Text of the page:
Land of the free, or land of the free market?
Let Them In makes an unapologetic case for open borders in the US. But in discussing migrants alongside goods and services, it allows the market’s narrow economic needs to trump the case for unfettered freedom.
Jason Riley, author of Let Them In: The Case for Open Borders and a member of the Wall Street Journal editorial board, misses Ronald Reagan. He remembers fondly that ‘The Gipper’, as Reagan was known, once said of America: ‘Any person with the courage, with the desire to tear up their roots, to strive for freedom, to attempt and dare to live in a strange land and foreign place, to travel halfway across the world was welcome here.’
As a free market conservative, Riley finds the contemporary debate on immigration in the US depressing. ‘[T]he nativist noise that has saturated so much of talk radio, cable news, and conservative print journalism in recent years is about as far from the Gipper’s style as you can get’, he writes in Let Them In.
He bemoans how shrill, right-wing commentators and modern-day restrictionists in the Republican Party scapegoat immigrants for America’s social and economic ills, at times as a misguided election strategy. However, not only is immigration rarely the issue that determines Americans’ votes, says Riley, but unlike Reagan – and George W Bush – today’s restrictionists don’t understand that immigrants in fact help the US stay ahead in the global marketplace.
For Riley, open borders ought to be part and parcel of the free market outlook. He laments that while ‘no self-respecting free-market adherent would ever dream of supporting laws that interrupt the free movement of goods and services across borders… when it comes to laws that hamper the free movement of workers who produce those goods and services, too many conservatives today abandon their classical liberal principles’.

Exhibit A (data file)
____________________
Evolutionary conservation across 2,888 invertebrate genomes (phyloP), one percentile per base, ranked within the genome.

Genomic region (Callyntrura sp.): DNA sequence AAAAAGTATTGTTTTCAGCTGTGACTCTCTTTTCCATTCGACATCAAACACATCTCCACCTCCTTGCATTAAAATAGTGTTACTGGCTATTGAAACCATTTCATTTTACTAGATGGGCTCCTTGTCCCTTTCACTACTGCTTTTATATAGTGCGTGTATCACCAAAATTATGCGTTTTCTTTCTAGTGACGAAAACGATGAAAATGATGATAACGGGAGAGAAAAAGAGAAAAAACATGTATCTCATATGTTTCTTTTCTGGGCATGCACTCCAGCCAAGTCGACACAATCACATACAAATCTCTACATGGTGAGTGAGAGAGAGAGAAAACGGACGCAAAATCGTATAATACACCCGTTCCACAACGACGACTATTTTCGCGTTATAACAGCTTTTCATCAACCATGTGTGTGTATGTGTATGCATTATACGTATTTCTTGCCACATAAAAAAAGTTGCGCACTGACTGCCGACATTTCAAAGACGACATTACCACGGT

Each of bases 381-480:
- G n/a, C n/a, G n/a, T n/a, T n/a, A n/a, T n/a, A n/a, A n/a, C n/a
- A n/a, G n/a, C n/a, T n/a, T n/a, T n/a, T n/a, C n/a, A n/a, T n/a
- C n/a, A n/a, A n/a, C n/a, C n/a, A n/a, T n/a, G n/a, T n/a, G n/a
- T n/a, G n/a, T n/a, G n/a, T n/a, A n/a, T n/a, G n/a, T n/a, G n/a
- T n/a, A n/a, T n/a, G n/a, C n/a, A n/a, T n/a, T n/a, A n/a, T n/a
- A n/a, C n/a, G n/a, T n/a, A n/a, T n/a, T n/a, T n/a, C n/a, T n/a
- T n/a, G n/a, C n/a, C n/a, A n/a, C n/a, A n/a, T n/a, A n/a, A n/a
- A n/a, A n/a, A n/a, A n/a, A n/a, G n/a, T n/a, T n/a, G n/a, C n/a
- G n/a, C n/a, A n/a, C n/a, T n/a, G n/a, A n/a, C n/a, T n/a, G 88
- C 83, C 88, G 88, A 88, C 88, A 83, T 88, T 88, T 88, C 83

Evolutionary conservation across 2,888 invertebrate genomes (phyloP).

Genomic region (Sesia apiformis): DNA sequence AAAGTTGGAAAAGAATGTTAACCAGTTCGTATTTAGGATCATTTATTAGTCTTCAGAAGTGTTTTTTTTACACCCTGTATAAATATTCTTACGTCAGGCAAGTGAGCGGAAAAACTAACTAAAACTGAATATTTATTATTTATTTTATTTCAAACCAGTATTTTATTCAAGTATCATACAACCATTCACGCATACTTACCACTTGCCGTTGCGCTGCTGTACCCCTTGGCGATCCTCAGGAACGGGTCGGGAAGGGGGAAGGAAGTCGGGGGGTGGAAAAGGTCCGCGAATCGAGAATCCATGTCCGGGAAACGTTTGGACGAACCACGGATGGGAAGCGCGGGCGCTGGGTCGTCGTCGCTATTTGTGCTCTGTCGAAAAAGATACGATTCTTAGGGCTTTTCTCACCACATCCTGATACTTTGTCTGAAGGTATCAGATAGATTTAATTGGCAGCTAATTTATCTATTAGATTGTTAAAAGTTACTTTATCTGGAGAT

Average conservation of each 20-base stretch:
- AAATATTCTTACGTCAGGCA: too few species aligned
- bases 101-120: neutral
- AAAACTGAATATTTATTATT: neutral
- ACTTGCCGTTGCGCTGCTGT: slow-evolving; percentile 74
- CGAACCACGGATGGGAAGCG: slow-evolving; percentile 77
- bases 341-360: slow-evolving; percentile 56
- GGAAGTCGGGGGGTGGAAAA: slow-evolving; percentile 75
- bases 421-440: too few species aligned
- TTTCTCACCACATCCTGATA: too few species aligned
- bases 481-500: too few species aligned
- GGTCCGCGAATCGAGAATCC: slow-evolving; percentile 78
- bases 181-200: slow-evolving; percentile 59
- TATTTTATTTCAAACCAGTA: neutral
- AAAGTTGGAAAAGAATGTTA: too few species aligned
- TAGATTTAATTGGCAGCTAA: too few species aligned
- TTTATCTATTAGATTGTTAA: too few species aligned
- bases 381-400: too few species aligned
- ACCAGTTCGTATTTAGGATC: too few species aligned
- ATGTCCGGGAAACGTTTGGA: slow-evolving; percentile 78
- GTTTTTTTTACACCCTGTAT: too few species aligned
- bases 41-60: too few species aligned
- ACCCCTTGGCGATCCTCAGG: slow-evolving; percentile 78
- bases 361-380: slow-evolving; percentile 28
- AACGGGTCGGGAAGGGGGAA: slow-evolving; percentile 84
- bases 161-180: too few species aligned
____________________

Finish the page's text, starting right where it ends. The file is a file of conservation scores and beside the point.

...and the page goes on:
Let Them In is, as the title suggests, a positive interjection into the American immigration debate. It is a clear-headed defence of the benefits of opening up the borders. The book puts today’s anti-immigration and overpopulation schools of thought into historical perspective, and shows how shockingly little has changed in terms of the language, tone and prejudices of those who subscribe to these schools.
Today, as in the past, foreigners are widely seen as damaging the social fabric; they are said to steal jobs, depress wages, burden public services and natural resources and to threaten national security and American identity. Where, in the past, the accused have been European and Asian immigrants, today Latin Americans are the targets.
Riley’s pet hate objects are talk radio and cable news commentators who rail against illegal immigrants over the airwaves, but ‘reactionary populists’ on the right and in radical environmentalist movements are also held to account in Let Them In.
Yet there is a schism between Riley’s exaltation of homo economicus and his admiration for the ideals and values which Lady Liberty and her beacon of hope represent. Just as for Reagan, Riley’s argument for immigration is not a moral but an economic one. It is not a defence of immigrants’ rights, but of business’ needs. His celebration of the idea of America as an enlightened land of the free comes across as a patriotic claim of superiority rather than the basis for an appeal to universal freedom of movement.
At a discussion hosted by the International Policy Network in London last month, Riley started his introduction with a disclaimer. While he is for open borders in the US, he does not believe that is a viable model for the European Union. Europe’s welfare system is not compatible with free movement, he argued, as it helps keep immigrants away from the labour force, weakening their incentive to assimilate.